For many people of a certain age, the idea of flying taxis, ferrying people around cities, brings to mind the once popular animated TV series The Jetsons.
The 1960s show depicted a family living in a futuristic metropolis where commuters headed to work in cars that soared through the air.
Two decades into the 21st Century, and the science fiction dreams of the creators of The Jetsons are closer than ever to becoming a reality.
With the likes of Uber and Boeing developing eVTOL (electric vertical take-off and landing) flying taxis, one report predicts that by 2040 there will be 430,000 such vehicles in operation around the world.
This comes as delivery drones are also being increasingly developed and tested, with the global market for these tipped to be worth $5.6bn (£4bn) by 2028, according to one estimate.
To handle the demands of a future, in which drones and flying taxis (think large, multi-propeller drones) share airspace over busy conurbations, proponents of the technologies say cities will need to build lots of mini-airports, dubbed “skyports”.
These mini airports will be needed so that the taxis can land in the spots where people want to go.
California-based firm, Joby Aviation, is at the forefront of developing flying taxis, having now carried out more than 1,000 test flights of its eVTOL craft.
It hopes to get approval from US regulator, the Federal Aviation Administration (FAA), to begin commercial operations in 2024.
Joby’s piloted vehicle can carry four passengers, travel at up to 200 mph (322 km/ph), and has a range of more than 150 miles (241km).
“We envisage offering our aerial ride-sharing service from locations near to where people live, work and want to go,” says Oliver Walker-Jones, a spokesperson for Joby.
“We are working closely with cities to ensure our service connects to other modes of transit, co-locating skyports with train stations, airports and other hubs.”
Joby has already partnered with US parking firm Reef Techology with the aim of turning the roofs of some of its carparks into skyports. And it has signed a similar deal with property business Related Companies, New York’s largest landlord.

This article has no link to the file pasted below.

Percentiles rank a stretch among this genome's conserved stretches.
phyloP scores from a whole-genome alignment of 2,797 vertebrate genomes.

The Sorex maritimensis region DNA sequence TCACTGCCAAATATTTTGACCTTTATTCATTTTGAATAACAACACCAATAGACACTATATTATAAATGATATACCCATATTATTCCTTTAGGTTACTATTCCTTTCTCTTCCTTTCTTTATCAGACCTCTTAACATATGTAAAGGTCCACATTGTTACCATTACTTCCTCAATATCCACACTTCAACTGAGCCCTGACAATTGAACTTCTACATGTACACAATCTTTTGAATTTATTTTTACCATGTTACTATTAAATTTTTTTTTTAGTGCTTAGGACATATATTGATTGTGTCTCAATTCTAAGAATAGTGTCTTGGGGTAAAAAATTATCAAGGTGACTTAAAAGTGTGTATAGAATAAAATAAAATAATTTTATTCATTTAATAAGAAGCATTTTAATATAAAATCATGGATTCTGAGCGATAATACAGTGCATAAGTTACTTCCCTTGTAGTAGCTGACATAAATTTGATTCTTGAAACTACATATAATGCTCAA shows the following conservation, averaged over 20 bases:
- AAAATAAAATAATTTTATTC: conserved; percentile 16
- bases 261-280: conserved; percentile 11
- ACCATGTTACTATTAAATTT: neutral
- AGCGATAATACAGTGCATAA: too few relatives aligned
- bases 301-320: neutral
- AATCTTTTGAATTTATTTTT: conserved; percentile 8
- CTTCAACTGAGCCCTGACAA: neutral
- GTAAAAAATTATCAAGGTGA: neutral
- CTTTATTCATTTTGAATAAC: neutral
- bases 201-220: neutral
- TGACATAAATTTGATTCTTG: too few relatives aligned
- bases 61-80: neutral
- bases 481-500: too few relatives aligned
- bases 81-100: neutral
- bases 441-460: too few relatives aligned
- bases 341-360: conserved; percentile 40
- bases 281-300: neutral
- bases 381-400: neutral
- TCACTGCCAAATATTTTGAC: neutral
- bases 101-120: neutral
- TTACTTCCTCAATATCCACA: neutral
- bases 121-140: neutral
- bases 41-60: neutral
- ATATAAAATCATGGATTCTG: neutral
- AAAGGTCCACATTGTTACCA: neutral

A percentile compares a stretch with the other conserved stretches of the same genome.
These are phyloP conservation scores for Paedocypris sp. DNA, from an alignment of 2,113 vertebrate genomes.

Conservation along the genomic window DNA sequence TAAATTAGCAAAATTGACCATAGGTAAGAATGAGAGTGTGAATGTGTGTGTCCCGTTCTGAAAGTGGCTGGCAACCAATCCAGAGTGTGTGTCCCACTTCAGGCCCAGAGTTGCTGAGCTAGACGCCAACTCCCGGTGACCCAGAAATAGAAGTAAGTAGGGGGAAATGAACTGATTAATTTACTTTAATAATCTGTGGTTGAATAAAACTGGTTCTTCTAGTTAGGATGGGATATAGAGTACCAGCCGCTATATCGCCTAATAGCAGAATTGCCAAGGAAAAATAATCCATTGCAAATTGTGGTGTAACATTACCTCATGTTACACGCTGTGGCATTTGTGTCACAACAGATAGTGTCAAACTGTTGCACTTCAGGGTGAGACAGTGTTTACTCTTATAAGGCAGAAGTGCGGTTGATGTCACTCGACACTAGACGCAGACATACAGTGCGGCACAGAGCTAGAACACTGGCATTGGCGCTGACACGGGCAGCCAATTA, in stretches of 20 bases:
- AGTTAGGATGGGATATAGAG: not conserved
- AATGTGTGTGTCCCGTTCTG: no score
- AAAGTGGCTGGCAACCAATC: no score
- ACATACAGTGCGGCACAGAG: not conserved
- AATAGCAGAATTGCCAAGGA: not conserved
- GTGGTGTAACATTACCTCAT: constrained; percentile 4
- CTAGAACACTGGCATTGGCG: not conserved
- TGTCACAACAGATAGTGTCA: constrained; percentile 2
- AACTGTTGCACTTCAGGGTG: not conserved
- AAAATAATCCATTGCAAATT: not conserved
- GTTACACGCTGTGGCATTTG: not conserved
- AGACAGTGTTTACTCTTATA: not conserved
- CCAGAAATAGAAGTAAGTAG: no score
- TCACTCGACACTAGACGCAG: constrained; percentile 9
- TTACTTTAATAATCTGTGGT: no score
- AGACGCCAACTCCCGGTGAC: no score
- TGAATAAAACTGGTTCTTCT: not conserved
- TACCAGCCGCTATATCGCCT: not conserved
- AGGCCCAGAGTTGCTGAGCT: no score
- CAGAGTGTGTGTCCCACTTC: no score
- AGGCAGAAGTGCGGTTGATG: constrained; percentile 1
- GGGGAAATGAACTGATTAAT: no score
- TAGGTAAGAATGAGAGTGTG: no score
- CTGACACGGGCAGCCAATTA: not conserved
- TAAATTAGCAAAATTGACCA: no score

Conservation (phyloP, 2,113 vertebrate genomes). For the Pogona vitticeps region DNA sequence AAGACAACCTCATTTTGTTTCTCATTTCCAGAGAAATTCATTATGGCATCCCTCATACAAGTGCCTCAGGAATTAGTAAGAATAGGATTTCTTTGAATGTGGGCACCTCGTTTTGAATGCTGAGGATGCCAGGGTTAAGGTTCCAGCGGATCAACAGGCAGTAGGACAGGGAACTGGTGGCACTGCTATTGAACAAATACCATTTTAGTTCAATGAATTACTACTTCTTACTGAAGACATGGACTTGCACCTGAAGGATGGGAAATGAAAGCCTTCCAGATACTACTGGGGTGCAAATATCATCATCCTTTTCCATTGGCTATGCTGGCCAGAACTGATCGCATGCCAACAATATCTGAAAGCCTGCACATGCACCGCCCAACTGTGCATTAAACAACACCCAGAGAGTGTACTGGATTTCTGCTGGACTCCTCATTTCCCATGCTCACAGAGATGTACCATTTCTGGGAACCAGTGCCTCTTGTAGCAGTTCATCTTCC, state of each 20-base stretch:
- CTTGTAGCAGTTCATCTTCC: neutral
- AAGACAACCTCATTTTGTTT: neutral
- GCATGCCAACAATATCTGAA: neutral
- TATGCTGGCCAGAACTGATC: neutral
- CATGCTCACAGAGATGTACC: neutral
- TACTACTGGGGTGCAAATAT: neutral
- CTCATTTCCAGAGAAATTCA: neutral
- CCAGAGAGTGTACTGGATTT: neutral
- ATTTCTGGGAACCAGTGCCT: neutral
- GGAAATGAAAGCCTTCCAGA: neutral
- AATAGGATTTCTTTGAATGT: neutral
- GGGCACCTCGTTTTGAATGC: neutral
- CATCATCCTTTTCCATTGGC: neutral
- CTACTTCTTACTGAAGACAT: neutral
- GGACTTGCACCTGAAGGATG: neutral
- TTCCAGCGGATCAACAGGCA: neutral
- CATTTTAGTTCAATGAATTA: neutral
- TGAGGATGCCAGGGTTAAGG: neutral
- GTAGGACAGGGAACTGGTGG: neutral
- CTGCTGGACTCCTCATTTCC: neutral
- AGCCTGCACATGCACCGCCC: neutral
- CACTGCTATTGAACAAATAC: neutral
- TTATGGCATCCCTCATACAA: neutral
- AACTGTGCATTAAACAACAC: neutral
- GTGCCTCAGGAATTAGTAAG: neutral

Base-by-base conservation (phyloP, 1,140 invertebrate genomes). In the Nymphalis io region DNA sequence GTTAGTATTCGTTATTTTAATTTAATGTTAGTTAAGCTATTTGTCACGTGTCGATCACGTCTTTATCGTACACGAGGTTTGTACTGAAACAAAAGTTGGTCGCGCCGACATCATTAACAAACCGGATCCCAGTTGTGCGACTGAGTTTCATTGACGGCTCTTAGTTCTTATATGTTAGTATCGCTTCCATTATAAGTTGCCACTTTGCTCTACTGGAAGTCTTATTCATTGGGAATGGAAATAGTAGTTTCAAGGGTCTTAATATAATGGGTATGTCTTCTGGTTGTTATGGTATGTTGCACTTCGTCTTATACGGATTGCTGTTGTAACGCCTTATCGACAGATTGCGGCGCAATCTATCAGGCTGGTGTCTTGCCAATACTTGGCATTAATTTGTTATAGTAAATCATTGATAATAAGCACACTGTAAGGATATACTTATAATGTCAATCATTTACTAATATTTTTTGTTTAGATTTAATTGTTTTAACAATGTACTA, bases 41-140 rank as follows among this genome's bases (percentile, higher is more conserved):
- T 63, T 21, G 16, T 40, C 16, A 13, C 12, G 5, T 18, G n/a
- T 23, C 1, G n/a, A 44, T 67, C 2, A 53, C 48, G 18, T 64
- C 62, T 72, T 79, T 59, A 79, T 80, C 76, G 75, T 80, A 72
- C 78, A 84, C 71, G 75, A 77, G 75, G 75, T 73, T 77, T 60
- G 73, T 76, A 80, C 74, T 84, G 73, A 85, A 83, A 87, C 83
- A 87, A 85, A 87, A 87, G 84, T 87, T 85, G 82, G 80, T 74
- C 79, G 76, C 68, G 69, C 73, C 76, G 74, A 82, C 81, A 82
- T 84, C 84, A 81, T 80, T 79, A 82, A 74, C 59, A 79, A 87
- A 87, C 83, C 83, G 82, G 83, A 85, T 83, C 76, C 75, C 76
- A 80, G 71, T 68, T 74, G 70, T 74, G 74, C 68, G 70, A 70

“With these partners, we aim to build out skyports in initial launch markets that offer attractive savings on routes with high existing demand and frustrating levels of congestion on the ground,” adds Mr Walker-Jones.
While a network of skyports may seem far-fetched, the concept is already receiving considerable positive attention from a number of US city administrations.
Houston, Los Angeles, and Orlando have already announced plans to establish infrastructure for flying taxis and other similar vehicles.
Los Angeles mayor Eric Garcetti says the proposals for his city will “provide a template for how other local governments can take this new technology to even greater heights”.
In the UK, plans to build the country’s first skyport in Coventry near the city’s rugby and football stadium have the backing of the British government.
Seeking to become the world’s first operational hub for air taxis and cargo drones, it is being designed by a Hyundai-backed UK company called Urban Air Port (the firm has registered the name as a trademark).
Billed as the “world’s smallest airport”, the firm hopes that the zero-emissions facility will be replicated around the globe to cut both road congestion and air pollution from cars and lorries.